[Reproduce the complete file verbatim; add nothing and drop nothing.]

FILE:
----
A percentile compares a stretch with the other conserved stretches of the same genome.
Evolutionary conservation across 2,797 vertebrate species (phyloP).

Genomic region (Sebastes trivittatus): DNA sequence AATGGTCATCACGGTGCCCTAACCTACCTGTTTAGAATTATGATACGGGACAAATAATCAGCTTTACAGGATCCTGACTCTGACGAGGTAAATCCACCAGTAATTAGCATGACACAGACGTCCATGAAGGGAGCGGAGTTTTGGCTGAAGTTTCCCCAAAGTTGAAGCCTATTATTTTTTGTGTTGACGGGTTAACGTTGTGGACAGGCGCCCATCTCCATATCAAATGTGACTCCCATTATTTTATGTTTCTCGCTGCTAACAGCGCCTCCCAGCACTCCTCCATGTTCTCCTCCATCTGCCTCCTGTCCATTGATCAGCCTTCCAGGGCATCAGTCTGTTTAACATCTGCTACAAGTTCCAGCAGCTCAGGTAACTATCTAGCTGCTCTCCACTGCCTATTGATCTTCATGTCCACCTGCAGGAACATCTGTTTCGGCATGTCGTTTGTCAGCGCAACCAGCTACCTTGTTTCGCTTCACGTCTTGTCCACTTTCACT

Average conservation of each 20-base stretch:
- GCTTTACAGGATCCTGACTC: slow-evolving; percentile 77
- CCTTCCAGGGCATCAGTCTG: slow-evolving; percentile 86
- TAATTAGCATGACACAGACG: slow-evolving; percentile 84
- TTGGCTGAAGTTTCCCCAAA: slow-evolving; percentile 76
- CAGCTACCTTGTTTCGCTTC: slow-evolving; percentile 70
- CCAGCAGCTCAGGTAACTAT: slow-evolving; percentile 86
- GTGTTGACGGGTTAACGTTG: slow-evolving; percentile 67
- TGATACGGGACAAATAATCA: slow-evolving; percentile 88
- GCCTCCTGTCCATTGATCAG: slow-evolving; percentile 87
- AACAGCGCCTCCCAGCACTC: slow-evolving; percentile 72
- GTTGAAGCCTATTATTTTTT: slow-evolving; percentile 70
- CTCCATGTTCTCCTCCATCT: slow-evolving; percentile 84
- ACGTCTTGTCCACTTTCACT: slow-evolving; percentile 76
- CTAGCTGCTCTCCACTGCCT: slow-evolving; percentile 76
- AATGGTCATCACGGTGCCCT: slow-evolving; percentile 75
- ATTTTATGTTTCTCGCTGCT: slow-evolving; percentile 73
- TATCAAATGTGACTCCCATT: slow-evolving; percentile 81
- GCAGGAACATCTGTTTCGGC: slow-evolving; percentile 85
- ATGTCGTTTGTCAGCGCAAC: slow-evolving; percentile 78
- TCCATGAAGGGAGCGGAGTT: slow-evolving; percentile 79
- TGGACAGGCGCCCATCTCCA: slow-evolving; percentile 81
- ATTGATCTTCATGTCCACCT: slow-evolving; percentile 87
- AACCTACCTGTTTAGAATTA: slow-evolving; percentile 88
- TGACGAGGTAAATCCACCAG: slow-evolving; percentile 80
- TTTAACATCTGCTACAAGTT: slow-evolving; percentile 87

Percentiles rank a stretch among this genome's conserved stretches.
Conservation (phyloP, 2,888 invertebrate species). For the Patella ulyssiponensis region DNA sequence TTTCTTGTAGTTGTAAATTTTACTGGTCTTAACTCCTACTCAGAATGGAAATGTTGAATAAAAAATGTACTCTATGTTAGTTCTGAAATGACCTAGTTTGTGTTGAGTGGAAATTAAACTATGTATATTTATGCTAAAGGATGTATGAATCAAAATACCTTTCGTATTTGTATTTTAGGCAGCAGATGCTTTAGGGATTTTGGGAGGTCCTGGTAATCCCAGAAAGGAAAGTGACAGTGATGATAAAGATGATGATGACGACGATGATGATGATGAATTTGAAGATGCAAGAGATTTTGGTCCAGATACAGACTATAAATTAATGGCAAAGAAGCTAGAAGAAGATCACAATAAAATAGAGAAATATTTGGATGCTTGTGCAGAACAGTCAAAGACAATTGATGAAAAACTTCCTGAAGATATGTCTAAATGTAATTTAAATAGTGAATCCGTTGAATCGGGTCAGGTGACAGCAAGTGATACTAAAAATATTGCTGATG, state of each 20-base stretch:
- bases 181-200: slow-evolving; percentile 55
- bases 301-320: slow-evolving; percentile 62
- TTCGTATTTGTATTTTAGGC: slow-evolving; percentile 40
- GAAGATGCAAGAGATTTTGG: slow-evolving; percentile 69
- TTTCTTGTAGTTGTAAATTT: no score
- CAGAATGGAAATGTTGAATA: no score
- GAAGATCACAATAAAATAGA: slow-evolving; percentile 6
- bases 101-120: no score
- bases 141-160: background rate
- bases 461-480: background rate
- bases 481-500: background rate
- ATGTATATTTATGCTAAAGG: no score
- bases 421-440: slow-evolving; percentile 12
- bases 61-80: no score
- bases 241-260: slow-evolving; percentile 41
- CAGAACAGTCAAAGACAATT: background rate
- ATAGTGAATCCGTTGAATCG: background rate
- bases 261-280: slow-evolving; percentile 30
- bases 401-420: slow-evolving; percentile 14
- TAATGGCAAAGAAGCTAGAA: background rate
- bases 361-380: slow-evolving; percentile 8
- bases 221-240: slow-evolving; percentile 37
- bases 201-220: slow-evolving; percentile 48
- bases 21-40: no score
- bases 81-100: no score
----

A percentile compares a stretch with the other conserved stretches of the same genome.
Evolutionary conservation across 2,797 vertebrate species (phyloP).

Genomic region (Sebastes trivittatus): DNA sequence AATGGTCATCACGGTGCCCTAACCTACCTGTTTAGAATTATGATACGGGACAAATAATCAGCTTTACAGGATCCTGACTCTGACGAGGTAAATCCACCAGTAATTAGCATGACACAGACGTCCATGAAGGGAGCGGAGTTTTGGCTGAAGTTTCCCCAAAGTTGAAGCCTATTATTTTTTGTGTTGACGGGTTAACGTTGTGGACAGGCGCCCATCTCCATATCAAATGTGACTCCCATTATTTTATGTTTCTCGCTGCTAACAGCGCCTCCCAGCACTCCTCCATGTTCTCCTCCATCTGCCTCCTGTCCATTGATCAGCCTTCCAGGGCATCAGTCTGTTTAACATCTGCTACAAGTTCCAGCAGCTCAGGTAACTATCTAGCTGCTCTCCACTGCCTATTGATCTTCATGTCCACCTGCAGGAACATCTGTTTCGGCATGTCGTTTGTCAGCGCAACCAGCTACCTTGTTTCGCTTCACGTCTTGTCCACTTTCACT

Average conservation of each 20-base stretch:
- GCTTTACAGGATCCTGACTC: slow-evolving; percentile 77
- CCTTCCAGGGCATCAGTCTG: slow-evolving; percentile 86
- TAATTAGCATGACACAGACG: slow-evolving; percentile 84
- TTGGCTGAAGTTTCCCCAAA: slow-evolving; percentile 76
- CAGCTACCTTGTTTCGCTTC: slow-evolving; percentile 70
- CCAGCAGCTCAGGTAACTAT: slow-evolving; percentile 86
- GTGTTGACGGGTTAACGTTG: slow-evolving; percentile 67
- TGATACGGGACAAATAATCA: slow-evolving; percentile 88
- GCCTCCTGTCCATTGATCAG: slow-evolving; percentile 87
- AACAGCGCCTCCCAGCACTC: slow-evolving; percentile 72
- GTTGAAGCCTATTATTTTTT: slow-evolving; percentile 70
- CTCCATGTTCTCCTCCATCT: slow-evolving; percentile 84
- ACGTCTTGTCCACTTTCACT: slow-evolving; percentile 76
- CTAGCTGCTCTCCACTGCCT: slow-evolving; percentile 76
- AATGGTCATCACGGTGCCCT: slow-evolving; percentile 75
- ATTTTATGTTTCTCGCTGCT: slow-evolving; percentile 73
- TATCAAATGTGACTCCCATT: slow-evolving; percentile 81
- GCAGGAACATCTGTTTCGGC: slow-evolving; percentile 85
- ATGTCGTTTGTCAGCGCAAC: slow-evolving; percentile 78
- TCCATGAAGGGAGCGGAGTT: slow-evolving; percentile 79
- TGGACAGGCGCCCATCTCCA: slow-evolving; percentile 81
- ATTGATCTTCATGTCCACCT: slow-evolving; percentile 87
- AACCTACCTGTTTAGAATTA: slow-evolving; percentile 88
- TGACGAGGTAAATCCACCAG: slow-evolving; percentile 80
- TTTAACATCTGCTACAAGTT: slow-evolving; percentile 87

Percentiles rank a stretch among this genome's conserved stretches.
Conservation (phyloP, 2,888 invertebrate species). For the Patella ulyssiponensis region DNA sequence TTTCTTGTAGTTGTAAATTTTACTGGTCTTAACTCCTACTCAGAATGGAAATGTTGAATAAAAAATGTACTCTATGTTAGTTCTGAAATGACCTAGTTTGTGTTGAGTGGAAATTAAACTATGTATATTTATGCTAAAGGATGTATGAATCAAAATACCTTTCGTATTTGTATTTTAGGCAGCAGATGCTTTAGGGATTTTGGGAGGTCCTGGTAATCCCAGAAAGGAAAGTGACAGTGATGATAAAGATGATGATGACGACGATGATGATGATGAATTTGAAGATGCAAGAGATTTTGGTCCAGATACAGACTATAAATTAATGGCAAAGAAGCTAGAAGAAGATCACAATAAAATAGAGAAATATTTGGATGCTTGTGCAGAACAGTCAAAGACAATTGATGAAAAACTTCCTGAAGATATGTCTAAATGTAATTTAAATAGTGAATCCGTTGAATCGGGTCAGGTGACAGCAAGTGATACTAAAAATATTGCTGATG, state of each 20-base stretch:
- bases 181-200: slow-evolving; percentile 55
- bases 301-320: slow-evolving; percentile 62
- TTCGTATTTGTATTTTAGGC: slow-evolving; percentile 40
- GAAGATGCAAGAGATTTTGG: slow-evolving; percentile 69
- TTTCTTGTAGTTGTAAATTT: no score
- CAGAATGGAAATGTTGAATA: no score
- GAAGATCACAATAAAATAGA: slow-evolving; percentile 6
- bases 101-120: no score
- bases 141-160: background rate
- bases 461-480: background rate
- bases 481-500: background rate
- ATGTATATTTATGCTAAAGG: no score
- bases 421-440: slow-evolving; percentile 12
- bases 61-80: no score
- bases 241-260: slow-evolving; percentile 41
- CAGAACAGTCAAAGACAATT: background rate
- ATAGTGAATCCGTTGAATCG: background rate
- bases 261-280: slow-evolving; percentile 30
- bases 401-420: slow-evolving; percentile 14
- TAATGGCAAAGAAGCTAGAA: background rate
- bases 361-380: slow-evolving; percentile 8
- bases 221-240: slow-evolving; percentile 37
- bases 201-220: slow-evolving; percentile 48
- bases 21-40: no score
- bases 81-100: no score